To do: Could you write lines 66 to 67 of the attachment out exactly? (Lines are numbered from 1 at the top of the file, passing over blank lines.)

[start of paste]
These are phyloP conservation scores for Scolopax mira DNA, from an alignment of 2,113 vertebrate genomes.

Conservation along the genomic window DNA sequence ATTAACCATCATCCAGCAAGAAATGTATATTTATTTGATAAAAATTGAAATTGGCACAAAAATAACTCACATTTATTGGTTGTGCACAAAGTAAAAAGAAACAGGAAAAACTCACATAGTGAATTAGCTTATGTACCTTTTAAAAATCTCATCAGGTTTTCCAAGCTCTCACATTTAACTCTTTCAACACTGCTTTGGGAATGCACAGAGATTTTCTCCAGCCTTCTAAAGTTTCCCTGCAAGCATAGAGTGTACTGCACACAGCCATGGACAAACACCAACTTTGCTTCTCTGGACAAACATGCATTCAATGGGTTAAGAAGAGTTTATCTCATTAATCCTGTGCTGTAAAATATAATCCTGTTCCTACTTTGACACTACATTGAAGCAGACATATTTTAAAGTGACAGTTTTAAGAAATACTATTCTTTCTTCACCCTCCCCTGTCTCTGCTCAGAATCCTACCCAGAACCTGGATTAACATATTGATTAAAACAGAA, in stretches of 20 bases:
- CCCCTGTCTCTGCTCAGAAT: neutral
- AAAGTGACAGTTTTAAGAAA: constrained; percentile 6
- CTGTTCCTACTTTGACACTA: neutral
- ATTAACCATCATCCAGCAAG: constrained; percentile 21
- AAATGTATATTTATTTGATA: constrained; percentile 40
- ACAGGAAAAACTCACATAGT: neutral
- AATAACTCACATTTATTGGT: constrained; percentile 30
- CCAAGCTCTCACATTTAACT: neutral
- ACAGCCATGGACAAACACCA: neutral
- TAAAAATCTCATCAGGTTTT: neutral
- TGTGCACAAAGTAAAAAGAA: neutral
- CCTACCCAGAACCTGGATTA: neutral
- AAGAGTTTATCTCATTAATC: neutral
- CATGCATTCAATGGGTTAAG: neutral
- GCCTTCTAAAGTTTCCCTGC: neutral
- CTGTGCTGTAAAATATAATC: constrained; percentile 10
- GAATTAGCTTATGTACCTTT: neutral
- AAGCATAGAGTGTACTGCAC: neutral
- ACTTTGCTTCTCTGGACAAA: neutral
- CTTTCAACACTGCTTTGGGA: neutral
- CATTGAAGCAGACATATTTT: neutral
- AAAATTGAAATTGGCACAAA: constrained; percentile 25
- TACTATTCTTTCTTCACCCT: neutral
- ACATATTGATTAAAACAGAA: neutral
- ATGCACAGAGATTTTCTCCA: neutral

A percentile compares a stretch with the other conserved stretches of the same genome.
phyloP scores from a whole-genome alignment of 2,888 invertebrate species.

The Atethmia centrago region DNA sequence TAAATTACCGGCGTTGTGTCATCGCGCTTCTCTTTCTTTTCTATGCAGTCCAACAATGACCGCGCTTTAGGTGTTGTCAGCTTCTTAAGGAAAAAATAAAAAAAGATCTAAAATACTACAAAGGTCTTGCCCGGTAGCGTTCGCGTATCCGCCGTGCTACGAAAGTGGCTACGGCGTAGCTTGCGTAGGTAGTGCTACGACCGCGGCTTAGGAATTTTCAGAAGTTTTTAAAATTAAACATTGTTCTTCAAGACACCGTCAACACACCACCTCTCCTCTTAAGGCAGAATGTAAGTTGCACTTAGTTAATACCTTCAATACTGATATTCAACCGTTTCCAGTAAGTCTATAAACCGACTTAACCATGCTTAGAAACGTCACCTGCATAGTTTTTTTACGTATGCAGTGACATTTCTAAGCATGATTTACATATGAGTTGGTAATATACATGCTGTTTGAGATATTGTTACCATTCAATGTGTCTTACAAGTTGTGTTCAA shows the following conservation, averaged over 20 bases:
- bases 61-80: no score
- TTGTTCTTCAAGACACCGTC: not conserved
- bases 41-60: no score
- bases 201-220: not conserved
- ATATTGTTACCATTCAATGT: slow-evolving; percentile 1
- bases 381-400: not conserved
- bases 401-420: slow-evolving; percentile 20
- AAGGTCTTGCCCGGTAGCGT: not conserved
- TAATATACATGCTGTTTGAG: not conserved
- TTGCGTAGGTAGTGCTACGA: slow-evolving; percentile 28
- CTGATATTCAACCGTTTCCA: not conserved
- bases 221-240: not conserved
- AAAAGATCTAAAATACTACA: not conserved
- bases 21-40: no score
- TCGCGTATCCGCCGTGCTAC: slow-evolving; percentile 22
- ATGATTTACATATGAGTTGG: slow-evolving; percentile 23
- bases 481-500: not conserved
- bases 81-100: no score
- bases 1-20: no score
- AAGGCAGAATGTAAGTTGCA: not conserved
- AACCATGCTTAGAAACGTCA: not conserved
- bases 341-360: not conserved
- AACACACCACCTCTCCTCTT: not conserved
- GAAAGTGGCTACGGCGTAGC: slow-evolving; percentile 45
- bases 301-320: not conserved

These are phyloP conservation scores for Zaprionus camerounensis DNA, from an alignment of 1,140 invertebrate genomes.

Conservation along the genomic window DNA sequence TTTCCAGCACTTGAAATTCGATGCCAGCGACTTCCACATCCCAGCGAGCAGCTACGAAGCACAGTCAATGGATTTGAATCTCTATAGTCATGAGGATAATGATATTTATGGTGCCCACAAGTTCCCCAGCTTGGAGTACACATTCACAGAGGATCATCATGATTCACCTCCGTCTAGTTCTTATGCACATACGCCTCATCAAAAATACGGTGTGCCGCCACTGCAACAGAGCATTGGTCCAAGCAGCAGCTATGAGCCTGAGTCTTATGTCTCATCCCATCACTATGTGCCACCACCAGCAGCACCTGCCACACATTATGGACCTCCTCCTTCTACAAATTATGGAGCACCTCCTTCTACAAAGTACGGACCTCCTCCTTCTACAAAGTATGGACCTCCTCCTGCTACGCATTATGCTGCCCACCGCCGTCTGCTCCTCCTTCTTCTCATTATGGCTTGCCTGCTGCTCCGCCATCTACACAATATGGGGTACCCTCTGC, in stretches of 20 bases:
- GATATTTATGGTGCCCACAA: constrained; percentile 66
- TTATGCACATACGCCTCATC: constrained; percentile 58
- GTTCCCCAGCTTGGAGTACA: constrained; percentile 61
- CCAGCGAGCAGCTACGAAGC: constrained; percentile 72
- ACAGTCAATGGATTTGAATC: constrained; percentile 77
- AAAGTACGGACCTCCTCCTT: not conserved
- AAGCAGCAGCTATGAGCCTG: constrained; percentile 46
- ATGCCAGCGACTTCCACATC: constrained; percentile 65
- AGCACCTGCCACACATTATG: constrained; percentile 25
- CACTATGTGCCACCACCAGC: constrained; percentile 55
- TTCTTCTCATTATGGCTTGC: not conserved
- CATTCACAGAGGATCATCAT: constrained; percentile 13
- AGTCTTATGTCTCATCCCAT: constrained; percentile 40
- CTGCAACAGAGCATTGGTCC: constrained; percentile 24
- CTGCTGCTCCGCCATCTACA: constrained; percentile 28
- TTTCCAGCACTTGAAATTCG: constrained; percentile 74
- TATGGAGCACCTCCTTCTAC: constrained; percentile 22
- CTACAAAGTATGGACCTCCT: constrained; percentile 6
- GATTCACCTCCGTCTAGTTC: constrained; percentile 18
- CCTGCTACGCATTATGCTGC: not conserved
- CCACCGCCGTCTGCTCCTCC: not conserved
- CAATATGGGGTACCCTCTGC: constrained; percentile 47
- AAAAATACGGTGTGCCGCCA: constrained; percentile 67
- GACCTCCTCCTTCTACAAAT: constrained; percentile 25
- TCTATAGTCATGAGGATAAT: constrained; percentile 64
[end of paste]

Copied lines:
- AGCACCTGCCACACATTATG: constrained; percentile 25
- CACTATGTGCCACCACCAGC: constrained; percentile 55